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Messages - LifesaBitch
« on: April 02, 2008, 05:37:16 PM »
To put it in perspective, $60K is still a lot of money.
My vote is that if you want to do academia or clerkship, then Chicago would be the obvious choice. However, if your career goal is with BigLaw in CA, graduating from Duke won't hurt you at all.
« on: April 02, 2008, 12:50:25 AM »
Let me get a crack at this...
First, none of the three schools you listed have a great reputation of producing academics. Schools like Yale are factories when it comes to producing academics; either by choice or not, lower ranked schools have a hard time competing. With that said, you can still go the academia route if you intern for a prestigious judge (i.e. US Supreme Court). The published numbers (forgive if I can find the link right now) have shown that Northwestern holds a significant advantage in this area over the two other schools.
Second, Northwestern does present much better career aspects than Vandy. Whether or not it's worth $60K is a question you will have to answer for yourself. While the Vandy and GTown degrees will not hurt you, the NU degree will definitely open more doors (in location and career opportunities).
Lastly, the reputation score is a very slow moving animal. The people surveyed are graduates of certain schools, and they have vested interest in seeing those schools remain high in the rankings. Therefore, it is unlikely that the reputation scores will reflect the current changes going on in the legal world.
« on: April 01, 2008, 02:43:26 PM »
Since I'm set on a school and already quit my job, all I can do now is living vicariously through everyone else.
Sad, isn't it?
« on: April 01, 2008, 09:04:36 AM »
Appreciate the ranking posted last week, I'd look it over if you need anyone else!
« on: March 27, 2008, 12:09:17 PM »
I currently live in the city and have currently have several friends who go to law school at UofL. Here's a summary of what I get from them:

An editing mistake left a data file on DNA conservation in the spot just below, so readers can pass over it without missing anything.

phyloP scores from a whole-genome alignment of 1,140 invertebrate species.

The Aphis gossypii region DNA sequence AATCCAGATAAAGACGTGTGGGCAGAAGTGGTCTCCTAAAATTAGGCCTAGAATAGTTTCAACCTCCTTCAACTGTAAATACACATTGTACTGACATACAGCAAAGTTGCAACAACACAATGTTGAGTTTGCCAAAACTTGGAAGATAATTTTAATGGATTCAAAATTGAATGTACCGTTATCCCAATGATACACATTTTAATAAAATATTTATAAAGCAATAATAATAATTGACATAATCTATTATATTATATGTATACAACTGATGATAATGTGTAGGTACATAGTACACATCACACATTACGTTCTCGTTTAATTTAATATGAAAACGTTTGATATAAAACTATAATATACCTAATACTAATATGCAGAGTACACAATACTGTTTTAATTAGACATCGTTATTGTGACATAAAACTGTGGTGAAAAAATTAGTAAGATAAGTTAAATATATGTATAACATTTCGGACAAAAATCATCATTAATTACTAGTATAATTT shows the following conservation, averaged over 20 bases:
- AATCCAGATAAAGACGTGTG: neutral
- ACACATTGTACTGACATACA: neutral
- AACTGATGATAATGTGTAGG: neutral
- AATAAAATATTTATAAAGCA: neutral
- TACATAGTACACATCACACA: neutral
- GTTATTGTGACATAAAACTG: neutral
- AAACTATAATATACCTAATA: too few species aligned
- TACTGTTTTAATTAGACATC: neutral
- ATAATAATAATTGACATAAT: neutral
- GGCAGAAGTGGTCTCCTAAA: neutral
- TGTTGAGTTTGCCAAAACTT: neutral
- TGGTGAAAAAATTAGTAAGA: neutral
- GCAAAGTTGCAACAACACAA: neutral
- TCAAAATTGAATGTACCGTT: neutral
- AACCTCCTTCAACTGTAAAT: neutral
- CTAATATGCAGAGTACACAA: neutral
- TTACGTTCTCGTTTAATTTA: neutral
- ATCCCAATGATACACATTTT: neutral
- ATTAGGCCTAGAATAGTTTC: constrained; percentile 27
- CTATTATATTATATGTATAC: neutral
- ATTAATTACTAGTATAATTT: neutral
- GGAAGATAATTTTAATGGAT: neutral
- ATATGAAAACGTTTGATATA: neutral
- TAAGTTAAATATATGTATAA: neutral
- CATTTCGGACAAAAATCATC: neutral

Good: friendly environment, not very cut-throat. The smaller class will guarantee interaction among students.
Bad: Career service is almost nonexistent. Even people at the top of their class have to network to find jobs. The UofL degree carries weight only in Kentucky - even cities like Cincy and Indy do not recruit in Louisville.
Additionally, the school is currently in a significant budget shortfall due to the budget cuts in the state.
« on: March 26, 2008, 10:22:40 AM »
Don't get me wrong I love NU, but I'm curious as how they ended up #9 with the lowest peer and judge/lawyer assessment score as well as the lowest 25% GPA and among the lowest 75% GPA. Their LSAT is a little better than the peers, but what variable puts them so high?
The acceptance rate is lower, and its bar passage rates are significantly stronger than its peer schools.
« on: March 25, 2008, 12:02:17 AM »
With the huge discrepancy in scholarship, W&L is the easy choice.
« on: March 24, 2008, 11:44:09 PM »
Not to start an argument with anyone, but NU Law is across the street from Lake Michigan, three blocks away from Magnificent Mile, and walking distance from the Navy Pier. In short, it's a pretty good location.
You have two great options; don't make a decision solely based on USNews Ranking. Visit both schools and get a feel for the environment. Different people fit in differently.
Lastly, as far as prestige goes, unless you are talking about YHS, there's not significant drop off among the T14 schools.
« on: March 18, 2008, 11:13:35 PM »
I haven't received my firm assignment yet. I think we get them in April or May. Congrats to the other people who got the "where are you going" email.
Congrats, everyone! Sounds like we will see a lot of people here in NYC.
« on: March 14, 2008, 05:48:41 PM »
At least at my school the prof has discretion on how to distribute grades to create the median.
If the curb is a B+, the proffessor is within his/her discression to give every person in the class a B+, or to give out only As and Cs with nothing in between.
I think most schools utilize a B- grading curve.